And now that the cloud settled on Saint Antoine, which a momentary gleam had driven from his sacred countenance, the darkness of it was heavy—cold, dirt, sickness, ignorance, and want, were the lords in waiting on the saintly presence—nobles of great power all of them; but, most especially the last.

A Tale of Two Cities by Charles Dickens. Volume 1, chapter 5.

I'm confused about the bold part. I understand that by saying " his sacred countenance" he's referring to the saint whom the city is named after. But it's still not clear to me what he's trying to say.

  • FWIW, it makes no literal sense. It must have poetic meaning. It's unclear whether "his" refers to the saint or the town in a poetic way. It doesn't make sense that a gleam would drive a cloud off the face of either a saint or a town, but if the cloud is a metaphor for bad times for the town, and if there was a brief metaphorical gleam earlier in the story where there was some hope of good times, then it would make sense, but I'd need to read the book up to this point to know.
    – gotube
    Jul 15, 2022 at 18:53

1 Answer 1


The momentary gleam refers to the lightening of the mood as a result of the spillage of a cask of wine earlier in the chapter, to the benefit of the inhabitants (or perhaps citizens).

A shrill sound of laughter and of amused voices--voices of men, women, and children--resounded in the street while this wine game lasted. There was little roughness in the sport, and much playfulness. There was a special companionship in it, an observable inclination on the part of every one to join some other one, which led, especially among the luckier or lighter-hearted, to frolicsome embraces, drinking of healths, shaking of hands, and even joining of hands and dancing, a dozen together. When the wine was gone, and the places where it had been most abundant were raked into a gridiron-pattern by fingers, these demonstrations ceased, as suddenly as they had broken out.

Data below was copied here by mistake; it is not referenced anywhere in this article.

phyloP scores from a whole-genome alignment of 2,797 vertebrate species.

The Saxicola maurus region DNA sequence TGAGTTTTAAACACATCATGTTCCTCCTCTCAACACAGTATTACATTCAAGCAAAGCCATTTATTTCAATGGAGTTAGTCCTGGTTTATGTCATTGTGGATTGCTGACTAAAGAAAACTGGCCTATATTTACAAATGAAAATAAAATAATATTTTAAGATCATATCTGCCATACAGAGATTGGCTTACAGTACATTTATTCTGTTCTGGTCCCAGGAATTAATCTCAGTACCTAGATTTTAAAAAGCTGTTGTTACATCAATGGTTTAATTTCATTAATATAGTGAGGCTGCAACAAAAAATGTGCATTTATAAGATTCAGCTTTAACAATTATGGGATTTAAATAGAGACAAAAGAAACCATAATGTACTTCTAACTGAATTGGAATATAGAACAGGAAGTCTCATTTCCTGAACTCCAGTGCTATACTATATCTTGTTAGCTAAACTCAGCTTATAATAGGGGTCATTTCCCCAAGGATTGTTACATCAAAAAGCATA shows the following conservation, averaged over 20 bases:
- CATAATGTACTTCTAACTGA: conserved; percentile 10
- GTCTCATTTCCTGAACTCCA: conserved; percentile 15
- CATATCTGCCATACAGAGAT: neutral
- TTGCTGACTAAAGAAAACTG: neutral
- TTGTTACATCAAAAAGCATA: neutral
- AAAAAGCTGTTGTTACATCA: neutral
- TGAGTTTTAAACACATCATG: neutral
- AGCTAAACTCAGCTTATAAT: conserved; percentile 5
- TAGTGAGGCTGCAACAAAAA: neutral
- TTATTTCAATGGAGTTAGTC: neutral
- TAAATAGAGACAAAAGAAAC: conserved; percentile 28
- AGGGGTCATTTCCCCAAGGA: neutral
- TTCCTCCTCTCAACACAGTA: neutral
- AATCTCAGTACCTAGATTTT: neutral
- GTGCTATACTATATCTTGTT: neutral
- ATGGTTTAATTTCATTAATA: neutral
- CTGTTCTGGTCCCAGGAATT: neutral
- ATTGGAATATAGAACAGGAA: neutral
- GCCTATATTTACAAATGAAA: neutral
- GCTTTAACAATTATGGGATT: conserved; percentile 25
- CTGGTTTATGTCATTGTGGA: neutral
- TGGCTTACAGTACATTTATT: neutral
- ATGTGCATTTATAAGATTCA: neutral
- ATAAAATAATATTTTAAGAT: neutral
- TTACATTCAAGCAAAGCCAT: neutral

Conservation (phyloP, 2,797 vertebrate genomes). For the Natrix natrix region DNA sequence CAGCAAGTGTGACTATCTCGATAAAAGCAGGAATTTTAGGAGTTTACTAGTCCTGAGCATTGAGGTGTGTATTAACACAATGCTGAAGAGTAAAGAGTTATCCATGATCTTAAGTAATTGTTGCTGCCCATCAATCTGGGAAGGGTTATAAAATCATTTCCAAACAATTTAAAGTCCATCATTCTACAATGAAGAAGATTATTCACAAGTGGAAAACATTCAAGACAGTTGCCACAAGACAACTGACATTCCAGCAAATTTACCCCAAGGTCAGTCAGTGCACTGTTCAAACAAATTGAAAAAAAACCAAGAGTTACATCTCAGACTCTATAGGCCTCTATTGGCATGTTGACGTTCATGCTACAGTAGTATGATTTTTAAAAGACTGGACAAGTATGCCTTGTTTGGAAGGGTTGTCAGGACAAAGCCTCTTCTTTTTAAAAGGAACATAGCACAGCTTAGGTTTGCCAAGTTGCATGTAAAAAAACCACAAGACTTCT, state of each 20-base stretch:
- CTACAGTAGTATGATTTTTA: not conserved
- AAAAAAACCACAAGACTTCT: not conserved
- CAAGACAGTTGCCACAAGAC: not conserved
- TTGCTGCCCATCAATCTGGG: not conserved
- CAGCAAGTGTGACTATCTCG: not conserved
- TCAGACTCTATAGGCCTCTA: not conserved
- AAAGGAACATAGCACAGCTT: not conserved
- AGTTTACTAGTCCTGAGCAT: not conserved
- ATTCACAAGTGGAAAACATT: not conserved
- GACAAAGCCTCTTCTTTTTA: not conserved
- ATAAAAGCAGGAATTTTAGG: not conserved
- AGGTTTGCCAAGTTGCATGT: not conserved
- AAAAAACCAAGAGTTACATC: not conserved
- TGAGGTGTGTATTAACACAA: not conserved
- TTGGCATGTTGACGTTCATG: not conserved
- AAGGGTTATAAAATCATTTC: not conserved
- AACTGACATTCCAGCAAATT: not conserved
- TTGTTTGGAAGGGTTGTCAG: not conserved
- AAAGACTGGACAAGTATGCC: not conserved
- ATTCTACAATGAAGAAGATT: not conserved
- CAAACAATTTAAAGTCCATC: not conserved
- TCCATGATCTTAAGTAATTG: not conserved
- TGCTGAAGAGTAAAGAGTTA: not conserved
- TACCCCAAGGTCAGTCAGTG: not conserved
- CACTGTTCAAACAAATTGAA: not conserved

But it was soon over, and the sombre mood returned.

  • I understanded it like that at first but I doubted myself, because of the use of word" sacred". "Sacred" is not a word to describe the countenance of poor and miserable place.
    – Ali
    Jul 15, 2022 at 19:53
  • I think it as you say: referring to the place as if it were the saint of that name, whose countenance is sacred, as if the locale should mirror that, but no longer does. Jul 15, 2022 at 19:54
  • Looking at the rest of the sentence: "cold, dirt, sickness, ignorance, and want" which were the "lords in waiting on the saintly presence" and especially "want": the most noble of them all. It is all figurative. Jul 15, 2022 at 20:02
  • Thank you. Now it's clear
    – Ali
    Jul 15, 2022 at 20:19

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